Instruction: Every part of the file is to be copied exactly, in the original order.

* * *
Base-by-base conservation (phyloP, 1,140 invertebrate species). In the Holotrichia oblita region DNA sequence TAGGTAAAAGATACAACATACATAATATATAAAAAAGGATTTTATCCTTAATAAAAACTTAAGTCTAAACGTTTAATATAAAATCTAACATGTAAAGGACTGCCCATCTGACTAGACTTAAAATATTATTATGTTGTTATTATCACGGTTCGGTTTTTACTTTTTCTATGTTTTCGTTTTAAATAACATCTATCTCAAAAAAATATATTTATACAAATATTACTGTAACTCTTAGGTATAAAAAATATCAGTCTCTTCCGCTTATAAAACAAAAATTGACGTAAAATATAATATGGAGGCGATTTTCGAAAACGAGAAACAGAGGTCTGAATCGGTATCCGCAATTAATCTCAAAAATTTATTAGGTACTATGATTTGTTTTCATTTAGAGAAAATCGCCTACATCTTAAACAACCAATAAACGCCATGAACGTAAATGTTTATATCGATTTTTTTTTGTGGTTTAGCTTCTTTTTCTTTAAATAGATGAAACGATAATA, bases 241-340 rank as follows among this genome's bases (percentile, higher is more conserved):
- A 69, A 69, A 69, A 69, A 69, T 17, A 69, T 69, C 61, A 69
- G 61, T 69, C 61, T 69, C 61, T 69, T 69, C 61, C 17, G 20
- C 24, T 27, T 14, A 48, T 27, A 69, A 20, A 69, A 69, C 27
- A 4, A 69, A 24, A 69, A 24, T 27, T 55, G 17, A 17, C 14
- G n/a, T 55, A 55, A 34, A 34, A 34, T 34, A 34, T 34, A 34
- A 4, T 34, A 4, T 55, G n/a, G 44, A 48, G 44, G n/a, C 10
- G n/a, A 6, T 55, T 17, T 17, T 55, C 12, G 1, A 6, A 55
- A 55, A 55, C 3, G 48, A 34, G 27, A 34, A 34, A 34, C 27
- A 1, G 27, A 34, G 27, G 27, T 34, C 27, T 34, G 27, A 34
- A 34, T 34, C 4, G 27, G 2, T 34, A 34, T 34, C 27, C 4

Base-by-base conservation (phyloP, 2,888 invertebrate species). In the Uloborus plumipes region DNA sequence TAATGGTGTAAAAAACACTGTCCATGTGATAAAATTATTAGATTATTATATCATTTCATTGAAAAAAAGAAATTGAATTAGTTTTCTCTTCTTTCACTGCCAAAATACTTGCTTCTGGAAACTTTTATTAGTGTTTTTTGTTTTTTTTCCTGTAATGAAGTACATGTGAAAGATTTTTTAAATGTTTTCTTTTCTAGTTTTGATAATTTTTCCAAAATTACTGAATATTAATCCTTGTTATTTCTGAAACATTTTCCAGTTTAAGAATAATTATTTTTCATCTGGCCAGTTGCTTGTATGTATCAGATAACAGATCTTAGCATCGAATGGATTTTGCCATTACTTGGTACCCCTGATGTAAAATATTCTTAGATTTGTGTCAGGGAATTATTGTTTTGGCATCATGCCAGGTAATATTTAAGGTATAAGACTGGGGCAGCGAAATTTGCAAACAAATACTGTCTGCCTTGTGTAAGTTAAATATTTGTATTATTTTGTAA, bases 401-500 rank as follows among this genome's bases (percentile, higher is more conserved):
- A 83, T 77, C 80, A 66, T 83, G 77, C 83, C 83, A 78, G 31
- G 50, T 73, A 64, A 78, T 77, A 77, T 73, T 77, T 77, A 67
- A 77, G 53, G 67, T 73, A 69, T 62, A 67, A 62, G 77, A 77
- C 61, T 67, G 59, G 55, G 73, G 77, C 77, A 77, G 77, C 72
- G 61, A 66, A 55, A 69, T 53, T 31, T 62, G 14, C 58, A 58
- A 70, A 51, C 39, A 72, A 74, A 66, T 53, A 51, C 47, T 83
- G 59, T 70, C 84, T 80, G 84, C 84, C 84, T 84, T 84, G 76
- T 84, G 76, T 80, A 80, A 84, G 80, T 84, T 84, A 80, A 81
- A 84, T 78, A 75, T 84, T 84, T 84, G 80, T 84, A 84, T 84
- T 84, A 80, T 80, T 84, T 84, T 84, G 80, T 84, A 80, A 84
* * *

Base-by-base conservation (phyloP, 1,140 invertebrate species). In the Holotrichia oblita region DNA sequence TAGGTAAAAGATACAACATACATAATATATAAAAAAGGATTTTATCCTTAATAAAAACTTAAGTCTAAACGTTTAATATAAAATCTAACATGTAAAGGACTGCCCATCTGACTAGACTTAAAATATTATTATGTTGTTATTATCACGGTTCGGTTTTTACTTTTTCTATGTTTTCGTTTTAAATAACATCTATCTCAAAAAAATATATTTATACAAATATTACTGTAACTCTTAGGTATAAAAAATATCAGTCTCTTCCGCTTATAAAACAAAAATTGACGTAAAATATAATATGGAGGCGATTTTCGAAAACGAGAAACAGAGGTCTGAATCGGTATCCGCAATTAATCTCAAAAATTTATTAGGTACTATGATTTGTTTTCATTTAGAGAAAATCGCCTACATCTTAAACAACCAATAAACGCCATGAACGTAAATGTTTATATCGATTTTTTTTTGTGGTTTAGCTTCTTTTTCTTTAAATAGATGAAACGATAATA, bases 241-340 rank as follows among this genome's bases (percentile, higher is more conserved):
- A 69, A 69, A 69, A 69, A 69, T 17, A 69, T 69, C 61, A 69
- G 61, T 69, C 61, T 69, C 61, T 69, T 69, C 61, C 17, G 20
- C 24, T 27, T 14, A 48, T 27, A 69, A 20, A 69, A 69, C 27
- A 4, A 69, A 24, A 69, A 24, T 27, T 55, G 17, A 17, C 14
- G n/a, T 55, A 55, A 34, A 34, A 34, T 34, A 34, T 34, A 34
- A 4, T 34, A 4, T 55, G n/a, G 44, A 48, G 44, G n/a, C 10
- G n/a, A 6, T 55, T 17, T 17, T 55, C 12, G 1, A 6, A 55
- A 55, A 55, C 3, G 48, A 34, G 27, A 34, A 34, A 34, C 27
- A 1, G 27, A 34, G 27, G 27, T 34, C 27, T 34, G 27, A 34
- A 34, T 34, C 4, G 27, G 2, T 34, A 34, T 34, C 27, C 4

Base-by-base conservation (phyloP, 2,888 invertebrate species). In the Uloborus plumipes region DNA sequence TAATGGTGTAAAAAACACTGTCCATGTGATAAAATTATTAGATTATTATATCATTTCATTGAAAAAAAGAAATTGAATTAGTTTTCTCTTCTTTCACTGCCAAAATACTTGCTTCTGGAAACTTTTATTAGTGTTTTTTGTTTTTTTTCCTGTAATGAAGTACATGTGAAAGATTTTTTAAATGTTTTCTTTTCTAGTTTTGATAATTTTTCCAAAATTACTGAATATTAATCCTTGTTATTTCTGAAACATTTTCCAGTTTAAGAATAATTATTTTTCATCTGGCCAGTTGCTTGTATGTATCAGATAACAGATCTTAGCATCGAATGGATTTTGCCATTACTTGGTACCCCTGATGTAAAATATTCTTAGATTTGTGTCAGGGAATTATTGTTTTGGCATCATGCCAGGTAATATTTAAGGTATAAGACTGGGGCAGCGAAATTTGCAAACAAATACTGTCTGCCTTGTGTAAGTTAAATATTTGTATTATTTTGTAA, bases 401-500 rank as follows among this genome's bases (percentile, higher is more conserved):
- A 83, T 77, C 80, A 66, T 83, G 77, C 83, C 83, A 78, G 31
- G 50, T 73, A 64, A 78, T 77, A 77, T 73, T 77, T 77, A 67
- A 77, G 53, G 67, T 73, A 69, T 62, A 67, A 62, G 77, A 77
- C 61, T 67, G 59, G 55, G 73, G 77, C 77, A 77, G 77, C 72
- G 61, A 66, A 55, A 69, T 53, T 31, T 62, G 14, C 58, A 58
- A 70, A 51, C 39, A 72, A 74, A 66, T 53, A 51, C 47, T 83
- G 59, T 70, C 84, T 80, G 84, C 84, C 84, T 84, T 84, G 76
- T 84, G 76, T 80, A 80, A 84, G 80, T 84, T 84, A 80, A 81
- A 84, T 78, A 75, T 84, T 84, T 84, G 80, T 84, A 84, T 84
- T 84, A 80, T 80, T 84, T 84, T 84, G 80, T 84, A 80, A 84